Watching It All Go By

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Most of the time I am too busy to entertain such fantasies.  I have filled my life so completely that many days there is no time to think about the fact that I am living it.  But these moments, usually in a strange city, give me the illusion that in some sense the person that is really me sits somewhere quietly at a table, watching it all go by.

- Roger Ebert, "My Life: A Memoir"

If we're defined by the media we consume, then a significant portion of who I am is directly attributed to Roger Ebert.  Next to my father, no one had a greater influence in not only the films I watch, but in how I watch them.  Always open, always receptive, and and always wondering, questioning why something affected me the way it did.  Falling into the role of film critic at the Sun-Times in 1967, Ebert immersed himself in the fundamentals of cinematic language the same way so many of us who love film did: by soaking in the silver celluloid glow of as many movies as he could.  His film criticism, always in the first person, never failed to convey the passion derived from simply jumping in, connecting a film's themes and technique as often as not to something completely outside the world of cinema, unafraid to judge a movie on how it affected him emotionally, even if it confused him intellectually.*

It was the television show in all its iterations that drew me in, but it was his writing that had the most influence on my life.  Whether it was his series of essays on the Great Movies (currently collected in three volumes), his weekly reviews at the Sun-Times or the online journal (calling it a "blog" seems a disservice) he turned to late in his life there was always something that reached out.  Through his guidance I learned why Bergman is so much more than a visual reference in Woody Allen movies; why the stillness of the camera in an Ozu film can be as emotionally stirring as the whiplash movement in a Kurosawa epic; that it's not what a movie is about, it's how it is about it.**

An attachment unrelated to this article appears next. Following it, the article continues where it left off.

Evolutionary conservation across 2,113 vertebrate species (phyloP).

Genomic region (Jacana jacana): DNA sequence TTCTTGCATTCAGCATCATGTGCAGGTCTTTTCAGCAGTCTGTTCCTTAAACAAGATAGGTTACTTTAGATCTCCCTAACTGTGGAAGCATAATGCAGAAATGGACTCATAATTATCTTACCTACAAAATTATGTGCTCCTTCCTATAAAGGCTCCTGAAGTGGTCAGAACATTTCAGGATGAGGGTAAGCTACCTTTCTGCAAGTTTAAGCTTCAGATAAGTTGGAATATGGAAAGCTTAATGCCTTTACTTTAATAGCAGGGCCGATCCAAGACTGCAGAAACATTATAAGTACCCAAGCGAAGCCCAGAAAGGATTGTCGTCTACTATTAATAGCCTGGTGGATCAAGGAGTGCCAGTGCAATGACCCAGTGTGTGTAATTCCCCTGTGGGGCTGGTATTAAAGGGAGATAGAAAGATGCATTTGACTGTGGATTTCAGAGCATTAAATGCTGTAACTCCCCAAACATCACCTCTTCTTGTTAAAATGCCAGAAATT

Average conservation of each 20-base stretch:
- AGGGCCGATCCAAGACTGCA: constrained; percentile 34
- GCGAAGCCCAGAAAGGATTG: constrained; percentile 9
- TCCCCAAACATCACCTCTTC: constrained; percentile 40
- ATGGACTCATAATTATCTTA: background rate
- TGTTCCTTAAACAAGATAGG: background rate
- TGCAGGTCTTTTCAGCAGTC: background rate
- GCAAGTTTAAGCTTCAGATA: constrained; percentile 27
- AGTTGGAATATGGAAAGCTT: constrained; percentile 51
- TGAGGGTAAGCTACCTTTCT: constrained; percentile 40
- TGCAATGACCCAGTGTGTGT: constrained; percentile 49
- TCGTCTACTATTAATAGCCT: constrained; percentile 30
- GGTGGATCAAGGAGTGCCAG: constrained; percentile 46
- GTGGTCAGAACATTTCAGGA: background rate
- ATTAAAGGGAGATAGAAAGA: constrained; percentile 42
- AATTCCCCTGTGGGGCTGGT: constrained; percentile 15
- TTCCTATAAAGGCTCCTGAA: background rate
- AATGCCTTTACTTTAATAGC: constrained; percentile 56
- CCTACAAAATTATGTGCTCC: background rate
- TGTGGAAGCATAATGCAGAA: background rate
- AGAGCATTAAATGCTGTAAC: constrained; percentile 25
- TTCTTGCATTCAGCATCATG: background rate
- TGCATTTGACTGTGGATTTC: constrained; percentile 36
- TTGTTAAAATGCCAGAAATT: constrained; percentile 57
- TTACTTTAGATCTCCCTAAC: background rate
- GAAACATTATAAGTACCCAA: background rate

But more than that, I saw expressed in his writing the same fears, the same doubts, and the same joys in life that I had.  Even if the triggers were different, I could recognize the spirit of contemplation, of resolve that had been and is often still missing in my own life.  It's the type of writing I've always aspired to.  More often than not I would fail, but now and again, usually when I wasn't thinking too hard it would catch: a word, a paragraph that would ring true.  I would read it out loud and know that this was my voice, the cadence caught and the idea clear, and sometimes it could carry the weight right to the finish line.  If you write, you know the feeling. 

"If you write, you know the feeling."  The thing about writing is you have to actually write.  And for too long I've said "I write" even as the pages start to yellow and the keyboard gathers dust.

But then Roger Ebert died, and the best I can do is try to emulate a man who, in his own words, filled his life so completely that many days there was no time to think about the fact that he was living it.  It's a beautiful quote, almost misleading you to think it's something good.  For too long I've filled my so completely I've been forgetting I'm living it.

Rather than watching it all go by, it's time to stop and live it.  Rest in Peace, Roger.

*I modified the quote from Ebert, which is "Your intellect may be confused, but your emotions will never lie to you."

**Probably the best advice on film criticism I've ever read